A new five-metre high bronze statue of a third century martyr has proved to be one of the main attractions at a children's festival of a different kind on Sunday.This content was published on September 7, 2008 - 12:39
The festival in the traditional "bell" town of Aarau brought together church altar servers – boys and girls – whose patron saint is Tarcisius.
The bronze statue, which was on public display for the first time, is meant to remind children about his courage and is a "thank you" for their church work.
"The project is perhaps a little bit crazy but it's a sign of love for the altar children... It's a way to say to them: You and what you do are very important," Claudio Tomassini, a pastor in Aarau's Roman Catholic parish and the man behind the idea, told swissinfo.
It was cast over an eight-month period at the Rüetschi foundry, which has been making church bells in the town for nearly 700 years.
Jeweller and goldsmith Bernhard Lang, who was asked to come up with the design for the statue, was an alter server with Tomassini in Basel about 20 years ago.
"I was thinking back when I was young, when I was an altar boy. I was at a point where I had to decide: Do I want to serve here, does this mean anything to me?
"And I was quite young then. So I was very determined to create a statue representing a young person," he explained.
Not only does Lang's statue represent Tarcisius, who was stoned to death for his religious witness, it also represents a part of himself.
"St Tarcisius has something in his hand. We know from history that he brought the Eucharist to people who were imprisoned and to the sick in Rome. I just wanted him to hold something that is very precious to him, which is also a little bit in danger."
Lang said he wanted his statue to hold this secret "close to his heart".
"I think faith always remains a secret; maybe it's a different kind of secret for me than it is for you or others and that's why I didn't want to show it," he told swissinfo.
Going back a year, Lang said it didn't take him long to accept the challenge of realising an idea that had come "out of the blue" and which touched him.
"It's been over a year since I was contacted for the first time. And since then probably my brain has been working hard and on overtime just for this single project.
"I was very much devoted to it. I could have worked three years on it, maybe even ten but I was under pressure to finish it on time."
To create his design, Lang started with photographic sessions of children of different ages before making models in all different materials to find out about the shape, the position, and gestures, before working larger and larger into the final size.
As Lang was putting the finishing touches to his statue, applying wax to prevent wind and weather causing instant deterioration, colouring and patination, he reflected on his work.
He admitted being excited about what had been achieved and how the public would receive it.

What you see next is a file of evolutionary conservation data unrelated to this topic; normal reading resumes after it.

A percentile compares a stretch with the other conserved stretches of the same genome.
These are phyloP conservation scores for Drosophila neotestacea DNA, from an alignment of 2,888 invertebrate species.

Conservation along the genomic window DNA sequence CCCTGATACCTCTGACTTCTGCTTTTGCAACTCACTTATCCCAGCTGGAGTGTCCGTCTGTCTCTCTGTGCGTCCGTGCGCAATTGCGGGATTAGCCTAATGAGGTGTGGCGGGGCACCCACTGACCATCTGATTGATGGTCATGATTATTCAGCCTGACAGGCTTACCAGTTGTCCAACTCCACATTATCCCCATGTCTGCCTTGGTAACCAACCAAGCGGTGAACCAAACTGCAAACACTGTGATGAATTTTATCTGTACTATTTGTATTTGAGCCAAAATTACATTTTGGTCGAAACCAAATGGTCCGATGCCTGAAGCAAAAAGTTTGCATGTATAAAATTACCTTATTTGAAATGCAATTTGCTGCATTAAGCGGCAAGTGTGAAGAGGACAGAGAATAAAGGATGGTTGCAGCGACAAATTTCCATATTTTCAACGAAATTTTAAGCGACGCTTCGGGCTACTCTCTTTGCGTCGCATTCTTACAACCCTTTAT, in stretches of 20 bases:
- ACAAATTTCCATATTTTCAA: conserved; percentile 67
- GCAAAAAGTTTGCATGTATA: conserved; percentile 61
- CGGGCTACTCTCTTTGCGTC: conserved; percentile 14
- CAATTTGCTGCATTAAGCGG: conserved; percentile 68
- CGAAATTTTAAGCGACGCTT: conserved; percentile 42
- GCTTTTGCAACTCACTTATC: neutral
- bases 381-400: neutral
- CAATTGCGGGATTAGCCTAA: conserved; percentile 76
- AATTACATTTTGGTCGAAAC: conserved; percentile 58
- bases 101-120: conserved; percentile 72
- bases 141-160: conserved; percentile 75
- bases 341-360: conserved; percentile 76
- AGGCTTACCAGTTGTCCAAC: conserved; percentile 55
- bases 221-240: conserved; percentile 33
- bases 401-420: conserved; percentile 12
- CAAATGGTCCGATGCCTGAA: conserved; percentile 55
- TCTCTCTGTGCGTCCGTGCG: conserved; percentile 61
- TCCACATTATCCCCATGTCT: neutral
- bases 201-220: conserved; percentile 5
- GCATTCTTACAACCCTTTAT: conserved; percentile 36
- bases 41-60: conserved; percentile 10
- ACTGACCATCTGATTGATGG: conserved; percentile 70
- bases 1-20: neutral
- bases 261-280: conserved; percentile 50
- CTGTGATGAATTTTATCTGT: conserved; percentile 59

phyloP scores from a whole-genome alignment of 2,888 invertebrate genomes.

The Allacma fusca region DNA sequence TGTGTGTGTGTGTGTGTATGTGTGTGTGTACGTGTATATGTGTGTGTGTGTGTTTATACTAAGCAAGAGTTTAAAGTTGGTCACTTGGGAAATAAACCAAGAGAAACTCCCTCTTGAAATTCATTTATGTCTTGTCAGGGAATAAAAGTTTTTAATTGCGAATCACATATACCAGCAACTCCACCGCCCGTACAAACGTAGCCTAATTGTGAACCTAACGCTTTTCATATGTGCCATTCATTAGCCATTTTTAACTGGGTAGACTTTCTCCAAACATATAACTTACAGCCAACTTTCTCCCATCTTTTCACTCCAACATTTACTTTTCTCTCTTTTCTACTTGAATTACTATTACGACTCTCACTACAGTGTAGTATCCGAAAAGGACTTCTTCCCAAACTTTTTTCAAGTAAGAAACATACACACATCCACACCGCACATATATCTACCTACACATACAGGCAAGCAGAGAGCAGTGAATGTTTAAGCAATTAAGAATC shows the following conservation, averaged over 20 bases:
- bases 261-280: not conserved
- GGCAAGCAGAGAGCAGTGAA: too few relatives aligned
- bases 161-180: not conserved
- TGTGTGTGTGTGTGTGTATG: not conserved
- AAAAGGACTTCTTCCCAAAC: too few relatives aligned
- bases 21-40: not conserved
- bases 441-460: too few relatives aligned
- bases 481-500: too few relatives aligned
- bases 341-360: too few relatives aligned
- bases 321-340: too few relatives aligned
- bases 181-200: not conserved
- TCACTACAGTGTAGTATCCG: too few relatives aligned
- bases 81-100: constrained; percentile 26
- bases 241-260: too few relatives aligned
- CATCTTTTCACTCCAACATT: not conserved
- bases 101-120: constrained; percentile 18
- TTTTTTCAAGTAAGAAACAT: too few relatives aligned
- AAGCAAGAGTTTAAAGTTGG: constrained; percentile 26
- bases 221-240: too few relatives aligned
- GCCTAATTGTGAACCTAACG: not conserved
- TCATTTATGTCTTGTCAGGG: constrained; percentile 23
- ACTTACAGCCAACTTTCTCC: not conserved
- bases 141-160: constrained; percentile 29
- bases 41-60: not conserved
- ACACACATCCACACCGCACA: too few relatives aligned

"I'm pleased but now I have to switch off because you could go on.
"Now it will be the climate that changes it and brings it to life."
After being dedicated and going on show in Aarau, the statue travels on to the monastery of Einsiedeln for a year then to St Gallen.
"Einsiedeln is visited by people who know already about the saints and they're interested in the stories behind them.
"Maybe it will also serve as an object of meditation. We will see," Lang said.
In 2010, the statue is expected to have its final resting place in Rome near the Catacombs of St Calixtus. St Tarcisius is said to have been originally buried there.
swissinfo, Robert Brookes in Aarau
A tradition dating from the sixth century says that St Tarcisius was an altar server whose fidelity and courage so impressed church leaders that he was entrusted with taking the Eucharist secretly to Christians who awaited martyrdom in prison.
He is said to have preferred death at the hands of a pagan mob, which used clubs and stones, than give up the Blessed Sacrament he was carrying.
His feast day is celebrated on August 15 but since the Assumption of Mary occupies that day, he is not mentioned in the General Roman Calendar, but only in the Roman Martyrology.
He was originally buried in the Catacombs of St Calixtus but today his relics are said to rest in the San Silvestro in Capite church in Rome.
The new bronze figure of St Tarcisius cost about SFr100,000 ($91,000) to produce, according to the Rüetschi foundry.
Lang, who hails from Basel, did an apprenticeship from 1988-1992 as a goldsmith at his father's jewellery shop.
He worked between 1994 and 1996 at the then Crown Jewellers, Garrards in London.
From 1997 he worked in his father's atelier on jewellery and silver work.
Since January 2004 he runs his own company, Bernhard Lang in Basel.
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